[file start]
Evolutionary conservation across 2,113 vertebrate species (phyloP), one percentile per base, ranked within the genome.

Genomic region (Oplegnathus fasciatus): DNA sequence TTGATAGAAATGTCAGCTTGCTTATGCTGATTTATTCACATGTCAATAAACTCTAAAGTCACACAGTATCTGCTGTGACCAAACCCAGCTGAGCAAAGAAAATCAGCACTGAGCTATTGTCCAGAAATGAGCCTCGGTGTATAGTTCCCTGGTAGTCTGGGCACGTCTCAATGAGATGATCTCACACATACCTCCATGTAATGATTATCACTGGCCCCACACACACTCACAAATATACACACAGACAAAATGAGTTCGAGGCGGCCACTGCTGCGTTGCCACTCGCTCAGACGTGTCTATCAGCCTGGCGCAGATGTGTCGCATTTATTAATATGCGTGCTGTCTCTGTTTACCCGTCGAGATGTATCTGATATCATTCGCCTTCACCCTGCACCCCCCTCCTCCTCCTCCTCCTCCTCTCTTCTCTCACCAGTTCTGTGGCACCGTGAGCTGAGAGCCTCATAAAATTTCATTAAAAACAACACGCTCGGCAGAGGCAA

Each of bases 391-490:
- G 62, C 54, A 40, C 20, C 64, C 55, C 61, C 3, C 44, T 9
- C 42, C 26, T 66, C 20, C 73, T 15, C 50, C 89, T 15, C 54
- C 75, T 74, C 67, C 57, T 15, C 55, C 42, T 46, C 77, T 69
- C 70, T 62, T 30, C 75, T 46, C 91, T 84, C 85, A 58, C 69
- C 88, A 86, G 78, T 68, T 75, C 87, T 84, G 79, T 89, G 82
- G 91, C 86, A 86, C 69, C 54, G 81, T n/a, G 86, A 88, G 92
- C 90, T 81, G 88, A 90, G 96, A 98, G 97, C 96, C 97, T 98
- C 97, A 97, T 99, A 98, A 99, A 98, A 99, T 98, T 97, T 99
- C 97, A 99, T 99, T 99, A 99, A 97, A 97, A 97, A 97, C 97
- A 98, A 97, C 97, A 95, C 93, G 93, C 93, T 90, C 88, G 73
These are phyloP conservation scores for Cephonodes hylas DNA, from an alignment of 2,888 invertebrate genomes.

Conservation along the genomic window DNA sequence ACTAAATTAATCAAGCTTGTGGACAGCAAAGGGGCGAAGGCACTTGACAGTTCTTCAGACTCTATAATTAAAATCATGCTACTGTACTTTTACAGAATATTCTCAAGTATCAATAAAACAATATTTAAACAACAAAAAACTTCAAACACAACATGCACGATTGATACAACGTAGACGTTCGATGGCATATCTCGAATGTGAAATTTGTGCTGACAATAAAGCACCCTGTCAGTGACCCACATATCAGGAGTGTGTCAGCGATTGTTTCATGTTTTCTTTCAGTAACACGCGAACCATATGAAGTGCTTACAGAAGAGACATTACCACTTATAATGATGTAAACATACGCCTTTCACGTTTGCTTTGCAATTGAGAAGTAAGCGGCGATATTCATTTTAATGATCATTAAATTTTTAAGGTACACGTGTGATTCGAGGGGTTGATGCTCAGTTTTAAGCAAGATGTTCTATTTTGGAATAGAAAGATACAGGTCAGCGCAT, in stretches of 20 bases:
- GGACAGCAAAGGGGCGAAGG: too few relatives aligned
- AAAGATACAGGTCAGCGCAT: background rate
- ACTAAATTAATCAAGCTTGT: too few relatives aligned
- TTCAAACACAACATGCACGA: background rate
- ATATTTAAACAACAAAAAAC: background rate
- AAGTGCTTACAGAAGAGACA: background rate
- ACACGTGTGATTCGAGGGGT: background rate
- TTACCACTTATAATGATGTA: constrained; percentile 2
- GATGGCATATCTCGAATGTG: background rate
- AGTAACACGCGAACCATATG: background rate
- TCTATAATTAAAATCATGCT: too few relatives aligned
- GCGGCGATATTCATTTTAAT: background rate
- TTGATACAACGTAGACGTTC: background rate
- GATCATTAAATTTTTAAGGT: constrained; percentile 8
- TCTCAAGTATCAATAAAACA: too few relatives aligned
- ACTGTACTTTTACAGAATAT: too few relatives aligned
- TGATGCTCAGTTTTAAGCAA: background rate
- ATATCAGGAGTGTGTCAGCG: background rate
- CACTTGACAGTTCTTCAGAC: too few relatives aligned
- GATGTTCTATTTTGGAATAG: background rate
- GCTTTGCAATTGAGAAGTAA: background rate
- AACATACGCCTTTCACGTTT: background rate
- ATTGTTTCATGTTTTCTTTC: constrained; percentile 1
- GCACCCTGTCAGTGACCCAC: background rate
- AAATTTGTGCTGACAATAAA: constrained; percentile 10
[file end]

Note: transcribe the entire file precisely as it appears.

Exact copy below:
Evolutionary conservation across 2,113 vertebrate species (phyloP), one percentile per base, ranked within the genome.

Genomic region (Oplegnathus fasciatus): DNA sequence TTGATAGAAATGTCAGCTTGCTTATGCTGATTTATTCACATGTCAATAAACTCTAAAGTCACACAGTATCTGCTGTGACCAAACCCAGCTGAGCAAAGAAAATCAGCACTGAGCTATTGTCCAGAAATGAGCCTCGGTGTATAGTTCCCTGGTAGTCTGGGCACGTCTCAATGAGATGATCTCACACATACCTCCATGTAATGATTATCACTGGCCCCACACACACTCACAAATATACACACAGACAAAATGAGTTCGAGGCGGCCACTGCTGCGTTGCCACTCGCTCAGACGTGTCTATCAGCCTGGCGCAGATGTGTCGCATTTATTAATATGCGTGCTGTCTCTGTTTACCCGTCGAGATGTATCTGATATCATTCGCCTTCACCCTGCACCCCCCTCCTCCTCCTCCTCCTCCTCTCTTCTCTCACCAGTTCTGTGGCACCGTGAGCTGAGAGCCTCATAAAATTTCATTAAAAACAACACGCTCGGCAGAGGCAA

Each of bases 391-490:
- G 62, C 54, A 40, C 20, C 64, C 55, C 61, C 3, C 44, T 9
- C 42, C 26, T 66, C 20, C 73, T 15, C 50, C 89, T 15, C 54
- C 75, T 74, C 67, C 57, T 15, C 55, C 42, T 46, C 77, T 69
- C 70, T 62, T 30, C 75, T 46, C 91, T 84, C 85, A 58, C 69
- C 88, A 86, G 78, T 68, T 75, C 87, T 84, G 79, T 89, G 82
- G 91, C 86, A 86, C 69, C 54, G 81, T n/a, G 86, A 88, G 92
- C 90, T 81, G 88, A 90, G 96, A 98, G 97, C 96, C 97, T 98
- C 97, A 97, T 99, A 98, A 99, A 98, A 99, T 98, T 97, T 99
- C 97, A 99, T 99, T 99, A 99, A 97, A 97, A 97, A 97, C 97
- A 98, A 97, C 97, A 95, C 93, G 93, C 93, T 90, C 88, G 73
These are phyloP conservation scores for Cephonodes hylas DNA, from an alignment of 2,888 invertebrate genomes.

Conservation along the genomic window DNA sequence ACTAAATTAATCAAGCTTGTGGACAGCAAAGGGGCGAAGGCACTTGACAGTTCTTCAGACTCTATAATTAAAATCATGCTACTGTACTTTTACAGAATATTCTCAAGTATCAATAAAACAATATTTAAACAACAAAAAACTTCAAACACAACATGCACGATTGATACAACGTAGACGTTCGATGGCATATCTCGAATGTGAAATTTGTGCTGACAATAAAGCACCCTGTCAGTGACCCACATATCAGGAGTGTGTCAGCGATTGTTTCATGTTTTCTTTCAGTAACACGCGAACCATATGAAGTGCTTACAGAAGAGACATTACCACTTATAATGATGTAAACATACGCCTTTCACGTTTGCTTTGCAATTGAGAAGTAAGCGGCGATATTCATTTTAATGATCATTAAATTTTTAAGGTACACGTGTGATTCGAGGGGTTGATGCTCAGTTTTAAGCAAGATGTTCTATTTTGGAATAGAAAGATACAGGTCAGCGCAT, in stretches of 20 bases:
- GGACAGCAAAGGGGCGAAGG: too few relatives aligned
- AAAGATACAGGTCAGCGCAT: background rate
- ACTAAATTAATCAAGCTTGT: too few relatives aligned
- TTCAAACACAACATGCACGA: background rate
- ATATTTAAACAACAAAAAAC: background rate
- AAGTGCTTACAGAAGAGACA: background rate
- ACACGTGTGATTCGAGGGGT: background rate
- TTACCACTTATAATGATGTA: constrained; percentile 2
- GATGGCATATCTCGAATGTG: background rate
- AGTAACACGCGAACCATATG: background rate
- TCTATAATTAAAATCATGCT: too few relatives aligned
- GCGGCGATATTCATTTTAAT: background rate
- TTGATACAACGTAGACGTTC: background rate
- GATCATTAAATTTTTAAGGT: constrained; percentile 8
- TCTCAAGTATCAATAAAACA: too few relatives aligned
- ACTGTACTTTTACAGAATAT: too few relatives aligned
- TGATGCTCAGTTTTAAGCAA: background rate
- ATATCAGGAGTGTGTCAGCG: background rate
- CACTTGACAGTTCTTCAGAC: too few relatives aligned
- GATGTTCTATTTTGGAATAG: background rate
- GCTTTGCAATTGAGAAGTAA: background rate
- AACATACGCCTTTCACGTTT: background rate
- ATTGTTTCATGTTTTCTTTC: constrained; percentile 1
- GCACCCTGTCAGTGACCCAC: background rate
- AAATTTGTGCTGACAATAAA: constrained; percentile 10